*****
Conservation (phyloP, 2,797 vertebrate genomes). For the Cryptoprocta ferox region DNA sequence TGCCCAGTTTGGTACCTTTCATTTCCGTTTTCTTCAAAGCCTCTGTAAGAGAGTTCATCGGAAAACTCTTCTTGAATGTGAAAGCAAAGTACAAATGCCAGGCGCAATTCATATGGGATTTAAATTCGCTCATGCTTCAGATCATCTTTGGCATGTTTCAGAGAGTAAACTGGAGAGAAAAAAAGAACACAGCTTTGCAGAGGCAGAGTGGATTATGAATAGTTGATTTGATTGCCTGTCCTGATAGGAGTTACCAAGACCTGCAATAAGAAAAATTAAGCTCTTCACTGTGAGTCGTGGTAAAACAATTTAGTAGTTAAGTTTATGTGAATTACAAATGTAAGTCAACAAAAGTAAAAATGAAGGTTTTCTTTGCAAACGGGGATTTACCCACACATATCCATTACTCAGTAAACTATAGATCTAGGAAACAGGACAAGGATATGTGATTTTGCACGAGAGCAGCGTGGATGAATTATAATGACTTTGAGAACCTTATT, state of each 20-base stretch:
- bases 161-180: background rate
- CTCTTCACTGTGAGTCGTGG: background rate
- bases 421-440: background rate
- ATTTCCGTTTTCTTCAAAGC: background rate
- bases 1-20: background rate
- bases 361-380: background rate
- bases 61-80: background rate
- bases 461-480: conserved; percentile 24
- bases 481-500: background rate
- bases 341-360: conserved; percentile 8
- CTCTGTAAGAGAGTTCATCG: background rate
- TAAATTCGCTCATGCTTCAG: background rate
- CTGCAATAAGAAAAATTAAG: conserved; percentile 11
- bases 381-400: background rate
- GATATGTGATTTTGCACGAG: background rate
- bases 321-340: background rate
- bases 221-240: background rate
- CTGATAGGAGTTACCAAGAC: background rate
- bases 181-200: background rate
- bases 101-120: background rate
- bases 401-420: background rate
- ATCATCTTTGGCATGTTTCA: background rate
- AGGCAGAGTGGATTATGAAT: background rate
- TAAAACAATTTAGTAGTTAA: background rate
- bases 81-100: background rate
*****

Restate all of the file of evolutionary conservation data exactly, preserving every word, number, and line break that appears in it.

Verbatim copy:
Conservation (phyloP, 2,797 vertebrate genomes). For the Cryptoprocta ferox region DNA sequence TGCCCAGTTTGGTACCTTTCATTTCCGTTTTCTTCAAAGCCTCTGTAAGAGAGTTCATCGGAAAACTCTTCTTGAATGTGAAAGCAAAGTACAAATGCCAGGCGCAATTCATATGGGATTTAAATTCGCTCATGCTTCAGATCATCTTTGGCATGTTTCAGAGAGTAAACTGGAGAGAAAAAAAGAACACAGCTTTGCAGAGGCAGAGTGGATTATGAATAGTTGATTTGATTGCCTGTCCTGATAGGAGTTACCAAGACCTGCAATAAGAAAAATTAAGCTCTTCACTGTGAGTCGTGGTAAAACAATTTAGTAGTTAAGTTTATGTGAATTACAAATGTAAGTCAACAAAAGTAAAAATGAAGGTTTTCTTTGCAAACGGGGATTTACCCACACATATCCATTACTCAGTAAACTATAGATCTAGGAAACAGGACAAGGATATGTGATTTTGCACGAGAGCAGCGTGGATGAATTATAATGACTTTGAGAACCTTATT, state of each 20-base stretch:
- bases 161-180: background rate
- CTCTTCACTGTGAGTCGTGG: background rate
- bases 421-440: background rate
- ATTTCCGTTTTCTTCAAAGC: background rate
- bases 1-20: background rate
- bases 361-380: background rate
- bases 61-80: background rate
- bases 461-480: conserved; percentile 24
- bases 481-500: background rate
- bases 341-360: conserved; percentile 8
- CTCTGTAAGAGAGTTCATCG: background rate
- TAAATTCGCTCATGCTTCAG: background rate
- CTGCAATAAGAAAAATTAAG: conserved; percentile 11
- bases 381-400: background rate
- GATATGTGATTTTGCACGAG: background rate
- bases 321-340: background rate
- bases 221-240: background rate
- CTGATAGGAGTTACCAAGAC: background rate
- bases 181-200: background rate
- bases 101-120: background rate
- bases 401-420: background rate
- ATCATCTTTGGCATGTTTCA: background rate
- AGGCAGAGTGGATTATGAAT: background rate
- TAAAACAATTTAGTAGTTAA: background rate
- bases 81-100: background rate